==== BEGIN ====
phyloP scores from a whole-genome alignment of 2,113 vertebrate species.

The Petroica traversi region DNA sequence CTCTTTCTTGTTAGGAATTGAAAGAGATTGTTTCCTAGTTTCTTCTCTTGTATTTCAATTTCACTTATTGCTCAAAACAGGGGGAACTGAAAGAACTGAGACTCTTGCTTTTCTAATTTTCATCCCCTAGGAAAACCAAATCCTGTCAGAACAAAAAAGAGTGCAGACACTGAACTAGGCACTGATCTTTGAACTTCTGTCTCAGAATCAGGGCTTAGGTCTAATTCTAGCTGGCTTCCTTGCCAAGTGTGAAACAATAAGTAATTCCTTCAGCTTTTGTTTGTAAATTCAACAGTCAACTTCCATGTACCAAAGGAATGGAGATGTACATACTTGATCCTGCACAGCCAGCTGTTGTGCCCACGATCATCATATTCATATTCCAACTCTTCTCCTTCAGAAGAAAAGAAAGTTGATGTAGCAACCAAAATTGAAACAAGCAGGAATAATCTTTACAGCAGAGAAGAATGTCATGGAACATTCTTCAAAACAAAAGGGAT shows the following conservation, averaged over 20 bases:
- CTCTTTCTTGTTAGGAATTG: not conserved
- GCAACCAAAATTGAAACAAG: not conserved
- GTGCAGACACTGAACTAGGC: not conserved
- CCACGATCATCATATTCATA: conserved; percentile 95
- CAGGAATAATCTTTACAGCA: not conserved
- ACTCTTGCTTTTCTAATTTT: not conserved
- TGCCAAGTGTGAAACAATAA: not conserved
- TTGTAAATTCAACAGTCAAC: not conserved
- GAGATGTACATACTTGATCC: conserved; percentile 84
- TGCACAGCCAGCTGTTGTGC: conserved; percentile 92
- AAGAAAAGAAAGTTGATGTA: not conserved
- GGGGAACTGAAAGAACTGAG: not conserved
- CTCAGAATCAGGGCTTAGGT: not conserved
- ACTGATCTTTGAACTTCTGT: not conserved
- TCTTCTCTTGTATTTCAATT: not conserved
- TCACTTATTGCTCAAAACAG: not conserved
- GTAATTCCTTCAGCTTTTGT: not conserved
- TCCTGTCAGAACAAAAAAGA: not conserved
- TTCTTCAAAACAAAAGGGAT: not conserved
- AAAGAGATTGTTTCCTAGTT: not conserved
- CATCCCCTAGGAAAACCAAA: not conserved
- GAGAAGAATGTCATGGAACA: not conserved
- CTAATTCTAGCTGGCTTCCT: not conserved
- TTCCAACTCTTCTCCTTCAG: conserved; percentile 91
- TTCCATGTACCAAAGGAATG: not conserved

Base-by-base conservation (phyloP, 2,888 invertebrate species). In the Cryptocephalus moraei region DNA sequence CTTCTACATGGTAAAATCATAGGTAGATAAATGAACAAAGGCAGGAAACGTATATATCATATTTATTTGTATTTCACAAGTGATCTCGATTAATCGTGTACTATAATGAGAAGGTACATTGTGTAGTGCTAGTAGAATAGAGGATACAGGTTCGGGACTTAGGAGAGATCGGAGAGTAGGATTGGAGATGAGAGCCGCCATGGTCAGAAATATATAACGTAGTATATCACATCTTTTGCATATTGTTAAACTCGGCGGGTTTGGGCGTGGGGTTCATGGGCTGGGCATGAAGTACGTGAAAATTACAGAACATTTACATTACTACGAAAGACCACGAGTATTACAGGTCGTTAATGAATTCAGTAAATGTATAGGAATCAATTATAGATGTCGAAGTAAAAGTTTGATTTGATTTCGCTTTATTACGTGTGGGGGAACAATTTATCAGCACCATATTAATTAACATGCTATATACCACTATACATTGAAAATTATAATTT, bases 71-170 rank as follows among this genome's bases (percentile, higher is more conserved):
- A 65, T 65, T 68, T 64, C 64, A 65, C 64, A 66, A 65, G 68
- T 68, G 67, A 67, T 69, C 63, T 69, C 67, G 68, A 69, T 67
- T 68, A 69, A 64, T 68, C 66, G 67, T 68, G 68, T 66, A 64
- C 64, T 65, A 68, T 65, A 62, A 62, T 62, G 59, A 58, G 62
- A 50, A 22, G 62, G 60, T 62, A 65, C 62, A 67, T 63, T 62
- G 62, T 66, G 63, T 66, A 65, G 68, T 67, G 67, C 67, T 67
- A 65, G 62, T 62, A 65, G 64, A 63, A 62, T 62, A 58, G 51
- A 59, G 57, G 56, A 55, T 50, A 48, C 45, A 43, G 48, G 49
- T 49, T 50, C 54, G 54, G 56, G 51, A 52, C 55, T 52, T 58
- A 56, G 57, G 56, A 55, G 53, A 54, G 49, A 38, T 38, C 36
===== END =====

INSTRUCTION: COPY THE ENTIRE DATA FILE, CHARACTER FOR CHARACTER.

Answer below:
phyloP scores from a whole-genome alignment of 2,113 vertebrate species.

The Petroica traversi region DNA sequence CTCTTTCTTGTTAGGAATTGAAAGAGATTGTTTCCTAGTTTCTTCTCTTGTATTTCAATTTCACTTATTGCTCAAAACAGGGGGAACTGAAAGAACTGAGACTCTTGCTTTTCTAATTTTCATCCCCTAGGAAAACCAAATCCTGTCAGAACAAAAAAGAGTGCAGACACTGAACTAGGCACTGATCTTTGAACTTCTGTCTCAGAATCAGGGCTTAGGTCTAATTCTAGCTGGCTTCCTTGCCAAGTGTGAAACAATAAGTAATTCCTTCAGCTTTTGTTTGTAAATTCAACAGTCAACTTCCATGTACCAAAGGAATGGAGATGTACATACTTGATCCTGCACAGCCAGCTGTTGTGCCCACGATCATCATATTCATATTCCAACTCTTCTCCTTCAGAAGAAAAGAAAGTTGATGTAGCAACCAAAATTGAAACAAGCAGGAATAATCTTTACAGCAGAGAAGAATGTCATGGAACATTCTTCAAAACAAAAGGGAT shows the following conservation, averaged over 20 bases:
- CTCTTTCTTGTTAGGAATTG: not conserved
- GCAACCAAAATTGAAACAAG: not conserved
- GTGCAGACACTGAACTAGGC: not conserved
- CCACGATCATCATATTCATA: conserved; percentile 95
- CAGGAATAATCTTTACAGCA: not conserved
- ACTCTTGCTTTTCTAATTTT: not conserved
- TGCCAAGTGTGAAACAATAA: not conserved
- TTGTAAATTCAACAGTCAAC: not conserved
- GAGATGTACATACTTGATCC: conserved; percentile 84
- TGCACAGCCAGCTGTTGTGC: conserved; percentile 92
- AAGAAAAGAAAGTTGATGTA: not conserved
- GGGGAACTGAAAGAACTGAG: not conserved
- CTCAGAATCAGGGCTTAGGT: not conserved
- ACTGATCTTTGAACTTCTGT: not conserved
- TCTTCTCTTGTATTTCAATT: not conserved
- TCACTTATTGCTCAAAACAG: not conserved
- GTAATTCCTTCAGCTTTTGT: not conserved
- TCCTGTCAGAACAAAAAAGA: not conserved
- TTCTTCAAAACAAAAGGGAT: not conserved
- AAAGAGATTGTTTCCTAGTT: not conserved
- CATCCCCTAGGAAAACCAAA: not conserved
- GAGAAGAATGTCATGGAACA: not conserved
- CTAATTCTAGCTGGCTTCCT: not conserved
- TTCCAACTCTTCTCCTTCAG: conserved; percentile 91
- TTCCATGTACCAAAGGAATG: not conserved

Base-by-base conservation (phyloP, 2,888 invertebrate species). In the Cryptocephalus moraei region DNA sequence CTTCTACATGGTAAAATCATAGGTAGATAAATGAACAAAGGCAGGAAACGTATATATCATATTTATTTGTATTTCACAAGTGATCTCGATTAATCGTGTACTATAATGAGAAGGTACATTGTGTAGTGCTAGTAGAATAGAGGATACAGGTTCGGGACTTAGGAGAGATCGGAGAGTAGGATTGGAGATGAGAGCCGCCATGGTCAGAAATATATAACGTAGTATATCACATCTTTTGCATATTGTTAAACTCGGCGGGTTTGGGCGTGGGGTTCATGGGCTGGGCATGAAGTACGTGAAAATTACAGAACATTTACATTACTACGAAAGACCACGAGTATTACAGGTCGTTAATGAATTCAGTAAATGTATAGGAATCAATTATAGATGTCGAAGTAAAAGTTTGATTTGATTTCGCTTTATTACGTGTGGGGGAACAATTTATCAGCACCATATTAATTAACATGCTATATACCACTATACATTGAAAATTATAATTT, bases 71-170 rank as follows among this genome's bases (percentile, higher is more conserved):
- A 65, T 65, T 68, T 64, C 64, A 65, C 64, A 66, A 65, G 68
- T 68, G 67, A 67, T 69, C 63, T 69, C 67, G 68, A 69, T 67
- T 68, A 69, A 64, T 68, C 66, G 67, T 68, G 68, T 66, A 64
- C 64, T 65, A 68, T 65, A 62, A 62, T 62, G 59, A 58, G 62
- A 50, A 22, G 62, G 60, T 62, A 65, C 62, A 67, T 63, T 62
- G 62, T 66, G 63, T 66, A 65, G 68, T 67, G 67, C 67, T 67
- A 65, G 62, T 62, A 65, G 64, A 63, A 62, T 62, A 58, G 51
- A 59, G 57, G 56, A 55, T 50, A 48, C 45, A 43, G 48, G 49
- T 49, T 50, C 54, G 54, G 56, G 51, A 52, C 55, T 52, T 58
- A 56, G 57, G 56, A 55, G 53, A 54, G 49, A 38, T 38, C 36